• Best Practice 5 – Multicultural: The Four Seasons 401(k) Plan needed to convey an important plan change to an employer profit sharing employer matching contribution. The sponsor obtained feedback from bilingual meeting presenters in designing the campaign, and provided materials tailored to Hispanics and presentations also were created in Spanish designed to be culturally and linguistically accurate. As a result, the average deferral rate of the targeted group rose from 2.9 percent to 5 percent, and significantly increased beneficiary designations.

2. One-on-One or Small Group Meetings 

OneonOneAfter a study by Lincoln Financial found that 66% of participants prefer one-on-one guidance, Lincoln made it a component of its financial education model. They found that the need for individualized information is particularly acute for groups with low participation rates, including women and minorities.  Various studies have shown good enrollment and contribution results when employees request in-person group workshops facilitated by financial experts.

  • Best Practice for One-on-One Meetings:In 2012, MassMutual representatives spoke with 150,000 employees in face-to-face meetings. Forty-six percent of these individuals took action to improve their retirement readiness and, in one-on-one meetings, 75 percent of employees took action.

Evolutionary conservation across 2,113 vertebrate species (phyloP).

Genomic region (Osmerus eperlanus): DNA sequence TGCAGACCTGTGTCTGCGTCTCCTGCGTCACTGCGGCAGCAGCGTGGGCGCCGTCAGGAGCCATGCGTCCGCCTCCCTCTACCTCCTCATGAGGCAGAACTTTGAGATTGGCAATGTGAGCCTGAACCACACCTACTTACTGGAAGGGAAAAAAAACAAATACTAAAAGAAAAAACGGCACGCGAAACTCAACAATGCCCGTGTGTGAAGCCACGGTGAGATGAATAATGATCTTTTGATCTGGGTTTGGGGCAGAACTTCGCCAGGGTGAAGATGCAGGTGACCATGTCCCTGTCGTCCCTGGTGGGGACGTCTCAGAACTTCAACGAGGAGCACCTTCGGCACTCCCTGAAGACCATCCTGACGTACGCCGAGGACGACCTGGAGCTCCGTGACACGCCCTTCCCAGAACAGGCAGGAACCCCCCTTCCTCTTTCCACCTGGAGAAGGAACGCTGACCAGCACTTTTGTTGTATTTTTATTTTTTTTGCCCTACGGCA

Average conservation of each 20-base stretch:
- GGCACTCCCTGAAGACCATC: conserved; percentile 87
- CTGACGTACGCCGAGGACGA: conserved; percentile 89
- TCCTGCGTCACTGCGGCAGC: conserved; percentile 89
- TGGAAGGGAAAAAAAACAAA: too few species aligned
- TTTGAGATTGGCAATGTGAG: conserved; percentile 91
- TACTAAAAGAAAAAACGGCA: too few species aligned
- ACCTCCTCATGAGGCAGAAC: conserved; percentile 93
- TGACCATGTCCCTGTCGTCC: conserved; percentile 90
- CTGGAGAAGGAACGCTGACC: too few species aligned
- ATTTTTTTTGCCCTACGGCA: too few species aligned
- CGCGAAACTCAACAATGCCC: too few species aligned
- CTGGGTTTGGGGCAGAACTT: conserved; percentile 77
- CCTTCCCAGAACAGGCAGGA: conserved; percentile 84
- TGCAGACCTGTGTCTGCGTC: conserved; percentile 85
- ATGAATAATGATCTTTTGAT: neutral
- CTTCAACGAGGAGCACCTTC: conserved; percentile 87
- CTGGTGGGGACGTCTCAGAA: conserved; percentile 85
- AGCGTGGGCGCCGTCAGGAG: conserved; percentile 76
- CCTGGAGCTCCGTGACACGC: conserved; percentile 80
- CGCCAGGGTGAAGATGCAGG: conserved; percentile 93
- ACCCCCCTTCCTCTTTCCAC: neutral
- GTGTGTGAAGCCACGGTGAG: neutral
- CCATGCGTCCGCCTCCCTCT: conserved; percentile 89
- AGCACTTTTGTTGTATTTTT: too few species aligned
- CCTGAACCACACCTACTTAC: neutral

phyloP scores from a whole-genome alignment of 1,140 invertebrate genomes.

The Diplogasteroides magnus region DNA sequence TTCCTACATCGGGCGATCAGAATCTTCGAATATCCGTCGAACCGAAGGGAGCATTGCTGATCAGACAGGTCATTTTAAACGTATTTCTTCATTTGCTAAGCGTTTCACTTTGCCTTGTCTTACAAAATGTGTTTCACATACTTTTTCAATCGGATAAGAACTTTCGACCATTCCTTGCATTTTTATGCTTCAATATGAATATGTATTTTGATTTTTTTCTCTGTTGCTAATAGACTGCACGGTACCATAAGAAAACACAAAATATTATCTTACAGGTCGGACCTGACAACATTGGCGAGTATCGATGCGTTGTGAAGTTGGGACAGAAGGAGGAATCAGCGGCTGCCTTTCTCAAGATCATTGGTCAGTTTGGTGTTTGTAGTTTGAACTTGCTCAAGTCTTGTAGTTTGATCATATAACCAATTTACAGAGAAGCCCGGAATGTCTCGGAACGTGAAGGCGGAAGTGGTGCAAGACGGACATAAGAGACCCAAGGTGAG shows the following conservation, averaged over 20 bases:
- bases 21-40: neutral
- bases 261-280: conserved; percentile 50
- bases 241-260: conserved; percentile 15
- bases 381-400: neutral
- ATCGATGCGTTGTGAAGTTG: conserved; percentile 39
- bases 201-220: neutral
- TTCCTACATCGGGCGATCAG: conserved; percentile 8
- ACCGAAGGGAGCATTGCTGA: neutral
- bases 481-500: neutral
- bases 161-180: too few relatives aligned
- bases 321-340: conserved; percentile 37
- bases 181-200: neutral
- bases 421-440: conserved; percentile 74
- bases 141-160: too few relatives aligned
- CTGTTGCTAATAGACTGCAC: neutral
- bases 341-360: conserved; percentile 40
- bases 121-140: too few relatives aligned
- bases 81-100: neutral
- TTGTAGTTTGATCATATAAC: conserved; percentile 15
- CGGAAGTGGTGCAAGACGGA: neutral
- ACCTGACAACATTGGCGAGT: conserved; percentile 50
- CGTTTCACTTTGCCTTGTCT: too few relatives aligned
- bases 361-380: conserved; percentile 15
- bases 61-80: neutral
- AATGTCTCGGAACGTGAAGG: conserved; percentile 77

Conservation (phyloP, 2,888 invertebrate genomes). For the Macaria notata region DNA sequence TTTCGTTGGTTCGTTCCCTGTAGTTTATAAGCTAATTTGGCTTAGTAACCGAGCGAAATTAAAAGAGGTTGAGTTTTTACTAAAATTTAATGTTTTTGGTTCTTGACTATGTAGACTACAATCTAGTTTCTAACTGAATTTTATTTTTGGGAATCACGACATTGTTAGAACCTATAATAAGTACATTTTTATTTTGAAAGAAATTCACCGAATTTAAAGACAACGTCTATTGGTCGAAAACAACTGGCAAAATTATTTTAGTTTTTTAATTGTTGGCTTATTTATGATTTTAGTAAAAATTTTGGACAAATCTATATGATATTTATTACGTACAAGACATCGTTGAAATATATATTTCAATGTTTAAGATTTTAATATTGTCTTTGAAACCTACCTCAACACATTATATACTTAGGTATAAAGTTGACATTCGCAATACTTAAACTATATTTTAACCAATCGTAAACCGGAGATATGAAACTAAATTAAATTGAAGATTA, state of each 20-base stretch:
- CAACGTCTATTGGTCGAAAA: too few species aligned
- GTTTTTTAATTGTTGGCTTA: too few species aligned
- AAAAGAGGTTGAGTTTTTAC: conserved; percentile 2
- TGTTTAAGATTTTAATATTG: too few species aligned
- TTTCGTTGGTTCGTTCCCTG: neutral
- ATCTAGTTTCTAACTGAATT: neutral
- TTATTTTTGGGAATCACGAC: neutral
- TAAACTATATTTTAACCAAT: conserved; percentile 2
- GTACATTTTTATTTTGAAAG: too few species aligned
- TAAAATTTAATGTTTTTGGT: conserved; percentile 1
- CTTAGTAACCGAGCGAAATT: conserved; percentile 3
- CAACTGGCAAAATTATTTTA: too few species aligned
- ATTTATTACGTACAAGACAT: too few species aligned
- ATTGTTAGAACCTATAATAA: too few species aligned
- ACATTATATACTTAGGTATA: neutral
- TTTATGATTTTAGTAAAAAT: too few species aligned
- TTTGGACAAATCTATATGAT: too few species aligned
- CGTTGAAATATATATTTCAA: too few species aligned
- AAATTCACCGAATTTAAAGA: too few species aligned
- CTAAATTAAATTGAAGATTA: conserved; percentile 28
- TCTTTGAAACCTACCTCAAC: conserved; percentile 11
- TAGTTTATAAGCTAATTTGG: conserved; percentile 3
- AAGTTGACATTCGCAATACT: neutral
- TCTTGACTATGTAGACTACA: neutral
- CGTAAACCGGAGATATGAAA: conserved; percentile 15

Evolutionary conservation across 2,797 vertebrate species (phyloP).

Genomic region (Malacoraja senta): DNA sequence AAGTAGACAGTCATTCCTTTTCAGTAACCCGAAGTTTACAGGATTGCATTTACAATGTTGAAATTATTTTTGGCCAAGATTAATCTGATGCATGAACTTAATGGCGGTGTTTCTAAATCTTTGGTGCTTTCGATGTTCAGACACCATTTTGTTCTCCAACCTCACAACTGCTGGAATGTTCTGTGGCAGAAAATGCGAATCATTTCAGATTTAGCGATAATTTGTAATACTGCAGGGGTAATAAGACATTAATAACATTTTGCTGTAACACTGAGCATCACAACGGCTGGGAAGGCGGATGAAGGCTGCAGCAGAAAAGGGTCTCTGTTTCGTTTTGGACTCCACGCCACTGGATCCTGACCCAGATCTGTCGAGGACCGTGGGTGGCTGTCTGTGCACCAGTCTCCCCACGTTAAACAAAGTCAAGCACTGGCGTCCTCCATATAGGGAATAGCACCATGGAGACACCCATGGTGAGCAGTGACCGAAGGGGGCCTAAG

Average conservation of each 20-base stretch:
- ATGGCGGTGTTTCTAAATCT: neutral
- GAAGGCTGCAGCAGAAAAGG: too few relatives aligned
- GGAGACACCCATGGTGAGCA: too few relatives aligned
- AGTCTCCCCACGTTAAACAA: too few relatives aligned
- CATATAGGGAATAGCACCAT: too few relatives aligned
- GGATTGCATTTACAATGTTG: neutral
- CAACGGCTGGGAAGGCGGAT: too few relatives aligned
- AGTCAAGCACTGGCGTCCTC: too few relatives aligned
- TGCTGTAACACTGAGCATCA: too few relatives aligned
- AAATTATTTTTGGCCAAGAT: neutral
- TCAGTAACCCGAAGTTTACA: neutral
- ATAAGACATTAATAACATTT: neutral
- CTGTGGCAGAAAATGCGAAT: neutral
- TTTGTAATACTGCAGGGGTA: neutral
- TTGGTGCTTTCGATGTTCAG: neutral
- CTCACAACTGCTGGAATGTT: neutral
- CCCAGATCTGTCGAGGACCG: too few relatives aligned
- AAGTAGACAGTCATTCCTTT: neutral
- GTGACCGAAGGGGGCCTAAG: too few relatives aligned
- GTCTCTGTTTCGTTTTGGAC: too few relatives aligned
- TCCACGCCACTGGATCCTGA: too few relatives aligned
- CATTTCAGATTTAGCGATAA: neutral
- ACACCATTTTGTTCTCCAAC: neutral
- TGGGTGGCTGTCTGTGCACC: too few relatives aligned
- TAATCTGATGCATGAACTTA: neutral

• Best Practice for Small Group Meetings: Costs and timing may prevent plan sponsors from providing one-on-one meetings, but small group meetings and audience segmentation have also been successful. The FINRA funded Nurses Investor Education Project had small group meetings for well-educated nurses interested in taking action toward their retirement. They found that generally, the nurses’ lack of basic knowledge, or their perception that they did not know enough to attend these sessions, prevented them from attending their plan sponsor’s meetings. As a result of using small group meetings as a forum, the nurses perceptions changed and attendance at their employer’s retirement plan sessions improved.

3. Immediate “on the spot” Communication 

onthespotThe ability for participants to take action at the time they are thinking about retirement savings is more effective in increasing enrollment. For example, having computers in the room at the time employees are learning about the plan would allow them to sign up and take immediate action.